You're an organization, they're an organization: Can you work together? If you're a property manager working with homeowners' associations (HOA), you need to know how to navigate this relationship and have a clear understanding of responsibilities to ensure you maintain a good working partnership.
Negotiating the Scope of Work
Work with the HOA to assess its needs and create a list outlining the scope of your responsibilities as a property owner and/or manager. Consider asking:
- Who is responsible for organizing repairs and maintenance?
- Who is responsible for accounting?
- What does the HOA require?
According to an article from NOLO, a property manager may simply take on responsibilities such as common area maintenance including heating and lighting a common clubhouse, maintaining the community pools and elevators, and providing landscaping services for common parks. For other properties, management might include rule enforcement or accounting. A thorough needs assessment with the HOA will help determine whether your company is a good fit and whether to take on the work the HOA requires.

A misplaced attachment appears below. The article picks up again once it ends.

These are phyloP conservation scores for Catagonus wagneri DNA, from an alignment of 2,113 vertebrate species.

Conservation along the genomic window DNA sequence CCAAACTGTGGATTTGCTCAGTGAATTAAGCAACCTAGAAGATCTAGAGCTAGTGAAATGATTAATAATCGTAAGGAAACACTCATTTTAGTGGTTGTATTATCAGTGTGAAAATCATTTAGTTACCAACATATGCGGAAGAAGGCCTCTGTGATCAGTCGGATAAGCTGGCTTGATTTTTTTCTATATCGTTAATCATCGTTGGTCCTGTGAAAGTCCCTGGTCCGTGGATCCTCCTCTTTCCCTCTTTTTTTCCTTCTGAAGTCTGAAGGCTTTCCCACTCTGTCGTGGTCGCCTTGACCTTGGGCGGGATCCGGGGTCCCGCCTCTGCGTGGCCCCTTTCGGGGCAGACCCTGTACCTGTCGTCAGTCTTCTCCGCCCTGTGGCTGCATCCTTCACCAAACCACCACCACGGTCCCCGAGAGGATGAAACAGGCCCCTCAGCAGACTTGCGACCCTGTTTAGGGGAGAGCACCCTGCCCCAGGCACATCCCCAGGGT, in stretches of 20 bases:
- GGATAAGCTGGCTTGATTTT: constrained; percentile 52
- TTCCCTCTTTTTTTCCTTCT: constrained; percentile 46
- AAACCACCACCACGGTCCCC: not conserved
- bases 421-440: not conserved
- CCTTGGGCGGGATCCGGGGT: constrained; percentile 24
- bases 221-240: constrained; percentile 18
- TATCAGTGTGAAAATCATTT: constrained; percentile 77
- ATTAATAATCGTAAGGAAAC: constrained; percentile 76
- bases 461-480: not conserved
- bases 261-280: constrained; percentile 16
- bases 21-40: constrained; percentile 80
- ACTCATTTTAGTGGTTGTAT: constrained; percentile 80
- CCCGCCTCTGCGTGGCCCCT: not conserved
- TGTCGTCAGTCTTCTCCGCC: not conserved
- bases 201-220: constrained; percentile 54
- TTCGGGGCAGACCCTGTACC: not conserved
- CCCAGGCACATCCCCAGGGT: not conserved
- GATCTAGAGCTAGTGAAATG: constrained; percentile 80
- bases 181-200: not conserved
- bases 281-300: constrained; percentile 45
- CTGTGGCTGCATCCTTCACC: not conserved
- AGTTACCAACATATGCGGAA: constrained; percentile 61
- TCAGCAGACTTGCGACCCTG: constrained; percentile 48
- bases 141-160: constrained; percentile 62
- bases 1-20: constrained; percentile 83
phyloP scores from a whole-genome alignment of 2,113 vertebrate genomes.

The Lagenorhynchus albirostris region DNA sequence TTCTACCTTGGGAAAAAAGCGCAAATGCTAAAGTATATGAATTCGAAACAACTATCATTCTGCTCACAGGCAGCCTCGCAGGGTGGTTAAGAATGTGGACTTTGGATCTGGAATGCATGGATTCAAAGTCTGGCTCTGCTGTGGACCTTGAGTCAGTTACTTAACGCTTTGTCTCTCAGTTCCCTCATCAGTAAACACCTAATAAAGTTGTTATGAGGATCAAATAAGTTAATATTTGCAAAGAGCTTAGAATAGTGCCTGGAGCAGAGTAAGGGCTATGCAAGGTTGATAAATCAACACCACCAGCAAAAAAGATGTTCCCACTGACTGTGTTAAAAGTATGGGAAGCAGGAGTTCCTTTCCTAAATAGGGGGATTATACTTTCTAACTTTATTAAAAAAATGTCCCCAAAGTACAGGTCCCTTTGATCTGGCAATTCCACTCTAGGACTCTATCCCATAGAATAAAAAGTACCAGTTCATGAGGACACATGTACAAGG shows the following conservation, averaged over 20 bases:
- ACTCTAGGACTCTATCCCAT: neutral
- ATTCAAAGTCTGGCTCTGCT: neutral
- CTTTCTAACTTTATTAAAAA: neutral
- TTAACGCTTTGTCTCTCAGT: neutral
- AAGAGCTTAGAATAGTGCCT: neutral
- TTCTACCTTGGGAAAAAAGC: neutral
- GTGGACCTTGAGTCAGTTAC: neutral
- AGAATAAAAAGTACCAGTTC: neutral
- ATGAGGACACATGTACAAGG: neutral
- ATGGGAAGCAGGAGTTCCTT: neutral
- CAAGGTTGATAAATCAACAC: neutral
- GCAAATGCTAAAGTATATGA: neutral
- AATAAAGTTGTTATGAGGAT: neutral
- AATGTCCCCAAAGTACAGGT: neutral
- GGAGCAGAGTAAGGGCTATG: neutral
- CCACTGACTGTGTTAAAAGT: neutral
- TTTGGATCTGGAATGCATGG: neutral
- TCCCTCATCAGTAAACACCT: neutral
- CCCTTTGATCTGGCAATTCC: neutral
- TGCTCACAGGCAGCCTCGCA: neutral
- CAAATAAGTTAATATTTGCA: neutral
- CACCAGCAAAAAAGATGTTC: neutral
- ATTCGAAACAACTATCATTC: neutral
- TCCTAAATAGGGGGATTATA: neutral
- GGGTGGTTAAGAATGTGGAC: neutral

[caption id="" align="aligncenter" width="674"] The HOA makes the rules, and property managers enforce them.[/caption]
Who Makes the Rules?
This is a tricky question for many HOAs and property managers who work together. The HOA's responsibility is to make the property rules and, as the manager, your role is to enforce them. Those who live on the property must talk with the HOA if they have a problem with the rules of the community. According to the Institute of Real Estate Management, a property manager does not negotiate disputes between owners or advise on legal matters, as they are the responsibilities of the HOA and the HOA's attorneys.
What Process Does the HOA Require?
As an entity responsible for particular properties, the HOA is also responsible for doing its due diligence to make sure you're a company they can work with. Be prepared with your licenses and credentials, and make sure the licenses and certificates you hold conform to state requirements. Check to see how your insurance and their insurance will work together to cover any lawsuits or damage to the property. Be ready to provide references and a background check to the HOA.
Contract Negotiation With an HOA
Once you've determined your company and the HOA are compatible, create a management contract using the guidance of an attorney. The average contract with an HOAs is 1 to 3 years. Before signing a contract with an HOA, review its obligations, including fees, and understand the process for terminating the contract if the relationship is not working well.
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